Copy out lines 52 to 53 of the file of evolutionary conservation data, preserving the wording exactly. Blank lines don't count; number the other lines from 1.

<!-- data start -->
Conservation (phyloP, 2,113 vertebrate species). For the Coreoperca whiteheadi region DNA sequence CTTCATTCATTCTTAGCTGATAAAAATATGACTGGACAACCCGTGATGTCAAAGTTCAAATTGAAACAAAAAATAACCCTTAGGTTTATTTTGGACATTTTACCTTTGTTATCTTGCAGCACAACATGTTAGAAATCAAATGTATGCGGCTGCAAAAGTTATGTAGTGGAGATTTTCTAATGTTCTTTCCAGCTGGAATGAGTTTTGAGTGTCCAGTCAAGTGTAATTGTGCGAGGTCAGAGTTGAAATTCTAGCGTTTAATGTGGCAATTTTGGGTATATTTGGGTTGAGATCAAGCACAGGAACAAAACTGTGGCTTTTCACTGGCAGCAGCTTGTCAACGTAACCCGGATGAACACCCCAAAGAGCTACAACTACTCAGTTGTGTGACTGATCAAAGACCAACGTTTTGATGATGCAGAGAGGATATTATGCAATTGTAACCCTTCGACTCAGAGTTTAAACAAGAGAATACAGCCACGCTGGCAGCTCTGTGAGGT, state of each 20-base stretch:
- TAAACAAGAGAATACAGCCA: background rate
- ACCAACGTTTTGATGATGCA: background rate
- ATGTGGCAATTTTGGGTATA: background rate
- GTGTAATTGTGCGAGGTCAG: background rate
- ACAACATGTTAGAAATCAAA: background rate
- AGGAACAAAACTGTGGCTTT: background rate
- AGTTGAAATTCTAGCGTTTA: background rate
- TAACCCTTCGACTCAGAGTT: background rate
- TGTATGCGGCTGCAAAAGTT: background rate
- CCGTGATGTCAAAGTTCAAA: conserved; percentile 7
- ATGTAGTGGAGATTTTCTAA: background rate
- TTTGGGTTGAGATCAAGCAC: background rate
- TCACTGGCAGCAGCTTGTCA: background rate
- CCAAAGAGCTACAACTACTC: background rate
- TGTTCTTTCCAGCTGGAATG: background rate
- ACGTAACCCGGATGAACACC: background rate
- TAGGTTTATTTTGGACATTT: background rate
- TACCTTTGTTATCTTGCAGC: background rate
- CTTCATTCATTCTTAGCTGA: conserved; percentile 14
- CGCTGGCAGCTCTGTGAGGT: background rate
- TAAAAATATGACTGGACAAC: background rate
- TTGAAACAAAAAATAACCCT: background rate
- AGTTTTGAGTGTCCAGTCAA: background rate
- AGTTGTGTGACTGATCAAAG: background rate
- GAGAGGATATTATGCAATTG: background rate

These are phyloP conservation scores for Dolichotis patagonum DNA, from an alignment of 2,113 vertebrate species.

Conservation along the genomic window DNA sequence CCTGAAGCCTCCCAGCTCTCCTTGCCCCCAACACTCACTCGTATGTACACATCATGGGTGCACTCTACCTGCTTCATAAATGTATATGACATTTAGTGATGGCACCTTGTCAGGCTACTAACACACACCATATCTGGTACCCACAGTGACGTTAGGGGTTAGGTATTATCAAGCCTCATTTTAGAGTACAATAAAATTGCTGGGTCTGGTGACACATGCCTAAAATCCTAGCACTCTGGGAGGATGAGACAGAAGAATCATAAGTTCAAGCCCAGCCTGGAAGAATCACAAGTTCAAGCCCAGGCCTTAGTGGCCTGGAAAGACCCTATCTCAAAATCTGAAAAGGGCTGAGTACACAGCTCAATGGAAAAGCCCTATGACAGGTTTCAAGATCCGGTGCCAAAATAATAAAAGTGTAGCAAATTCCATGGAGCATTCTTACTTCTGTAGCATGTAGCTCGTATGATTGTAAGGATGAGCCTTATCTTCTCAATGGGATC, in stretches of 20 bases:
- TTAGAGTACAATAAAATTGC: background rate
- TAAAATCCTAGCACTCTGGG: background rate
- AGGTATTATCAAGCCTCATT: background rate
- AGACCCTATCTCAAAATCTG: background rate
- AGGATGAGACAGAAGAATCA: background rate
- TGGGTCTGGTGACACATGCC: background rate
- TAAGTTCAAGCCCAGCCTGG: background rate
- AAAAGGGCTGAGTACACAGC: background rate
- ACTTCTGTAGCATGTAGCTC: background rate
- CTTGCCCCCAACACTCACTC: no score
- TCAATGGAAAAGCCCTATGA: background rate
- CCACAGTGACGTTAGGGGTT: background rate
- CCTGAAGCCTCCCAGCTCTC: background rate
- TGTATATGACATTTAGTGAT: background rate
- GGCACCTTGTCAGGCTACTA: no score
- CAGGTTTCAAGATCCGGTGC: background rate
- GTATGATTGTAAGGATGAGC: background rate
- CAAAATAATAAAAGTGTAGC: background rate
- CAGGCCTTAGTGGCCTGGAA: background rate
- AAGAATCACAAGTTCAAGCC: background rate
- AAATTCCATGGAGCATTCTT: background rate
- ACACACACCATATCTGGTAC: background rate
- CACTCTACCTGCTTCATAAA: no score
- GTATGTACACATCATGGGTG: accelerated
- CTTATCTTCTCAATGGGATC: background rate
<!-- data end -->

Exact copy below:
- GTATGTACACATCATGGGTG: accelerated
- CTTATCTTCTCAATGGGATC: background rate